2 tbsp flour
400ml chicken or vegetable stock Method:
With the chicken and vegetables removed from the roasting tin place it on a medium heat on the hob. Add in the flour and use a wooden spoon to mix it with the juices in the pan scraping up any flavoursome pieces from the bottom. Stir to cook the flour for 2 minutes.
Gradually add in the stock, whisking steadily and briskly as you do to avoid lumps. Raise the heat to high, bring to the boil then reduce to a simmer for 5 minutes.
‘Til next time, Sheila.
A lot has changed at The Mill Restaurant Blarney over the last 12 months. They’ve overseen a major redesign to create a bright and airy space that beams a huge welcome to all visitors. What was once and still is a resting spot for many a foreign tourist in search of an Aran jumper is now also a magnet to the weary worn native in search of a break from the norm. If you’ve been to Killarney you’ll know the holiday buzz feeling that a stroll down their streets gives off on a warm summer’s evening, well that is what The Mill Restaurant has bottled here too and it exudes a wonderfully relaxed vibe.
A large projector screen plays nostalgic black and white footage of Cork while upbeat but un-intrusive jazzy and modern music plays subtly in the background, the double height ceilings and some exposed brick walls working wonders for the acoustics.
I recently launched my book ‘Gimme the Recipe’ at The Mill Restaurant and it was a great success due in most part to the management and staff whose attention to detail and professionalism I could not speak more highly of.
It was while making arrangements for the launch that I saw the sign for the Sunday Family Meal and I made a mental note to return and give it the Kiely Family road test.
As you can imagine a large family like ours (8) rarely dines out and the primary reason is of course financial however another reason is the pressure that you can sometimes feel when you take children out to dine. 6 kids equals 12 elbows for jostling and 12 hands for spillages and then there’s the ‘when will our food be ready?’ questions followed by the squabbling if impatience gets half a chance to set in.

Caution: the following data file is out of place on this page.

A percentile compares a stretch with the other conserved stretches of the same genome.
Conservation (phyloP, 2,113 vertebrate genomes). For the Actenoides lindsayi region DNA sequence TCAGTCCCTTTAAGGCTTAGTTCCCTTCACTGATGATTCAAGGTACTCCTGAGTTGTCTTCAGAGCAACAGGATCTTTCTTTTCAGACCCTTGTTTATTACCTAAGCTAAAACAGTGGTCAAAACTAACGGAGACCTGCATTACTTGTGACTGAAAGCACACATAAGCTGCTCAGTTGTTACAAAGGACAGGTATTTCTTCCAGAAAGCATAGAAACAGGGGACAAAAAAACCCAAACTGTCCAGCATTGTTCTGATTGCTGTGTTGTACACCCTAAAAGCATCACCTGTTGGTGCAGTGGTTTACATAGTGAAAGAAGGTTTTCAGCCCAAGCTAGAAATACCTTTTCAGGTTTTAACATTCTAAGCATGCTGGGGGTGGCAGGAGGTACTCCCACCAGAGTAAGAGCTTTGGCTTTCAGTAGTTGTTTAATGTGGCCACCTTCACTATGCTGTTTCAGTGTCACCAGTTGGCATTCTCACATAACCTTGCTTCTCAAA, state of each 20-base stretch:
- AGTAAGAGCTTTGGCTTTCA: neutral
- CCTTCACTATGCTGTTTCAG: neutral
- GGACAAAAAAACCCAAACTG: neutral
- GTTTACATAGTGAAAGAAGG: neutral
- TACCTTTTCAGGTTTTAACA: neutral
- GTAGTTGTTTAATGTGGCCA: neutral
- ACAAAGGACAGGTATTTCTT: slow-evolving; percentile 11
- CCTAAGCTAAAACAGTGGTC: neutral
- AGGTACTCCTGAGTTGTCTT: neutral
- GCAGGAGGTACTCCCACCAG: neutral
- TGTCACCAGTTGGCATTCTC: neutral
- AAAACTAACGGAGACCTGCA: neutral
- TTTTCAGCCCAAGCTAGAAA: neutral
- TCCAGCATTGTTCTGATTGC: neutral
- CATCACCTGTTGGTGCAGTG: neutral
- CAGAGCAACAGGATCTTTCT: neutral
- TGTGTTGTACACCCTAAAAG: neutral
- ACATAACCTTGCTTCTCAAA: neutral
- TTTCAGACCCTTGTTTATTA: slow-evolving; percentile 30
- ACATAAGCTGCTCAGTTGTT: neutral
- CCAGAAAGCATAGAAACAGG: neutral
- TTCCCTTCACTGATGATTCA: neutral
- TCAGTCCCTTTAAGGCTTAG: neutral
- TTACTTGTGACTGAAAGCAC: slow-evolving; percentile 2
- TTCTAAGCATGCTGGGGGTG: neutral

One of the strong pluses for family dining at The Mill Restaurant Blarney is that it is carvery style self-service where you queue up and food is served to you immediately and you gather your own cutlery and ice-water on the way back to your seat. Sometimes you will be given a number for your order if not immediately available and food will then be brought to your table so there is never a back-log in the queue.
Making the assumption that the roast would feed the average family of 4 we ordered two. 8 warm plates were supplied (this got much approval from The Gravy Man) and along came two plump, juicy and stuffed roast chickens on two platters with roast potatoes. With carving knife and fork provided we set about dishing up to the hungry who were helping themselves to the other vegetables : pea puree, carrot & coriander mash, buttered cabbage and mashed potato (and of course there was also gravy.)
Eight of us were more than adequately fed for an incredible 56 euro with many of us having second helpings and the leftovers making their way home in a doggy bag. I honestly have not experienced a venue quite like this that provides superb value, relaxed family dining that melds with other couples and diverse groups of travellers.
To the hob-bound and child-tethered I say a visit here for Sunday Lunch will leave you feeling human again. Go try it if you can and I’d love to hear what you think. Til next time, Sheila. NB: Please note that I was not asked to write this piece and it is honest, unsolicited opinion.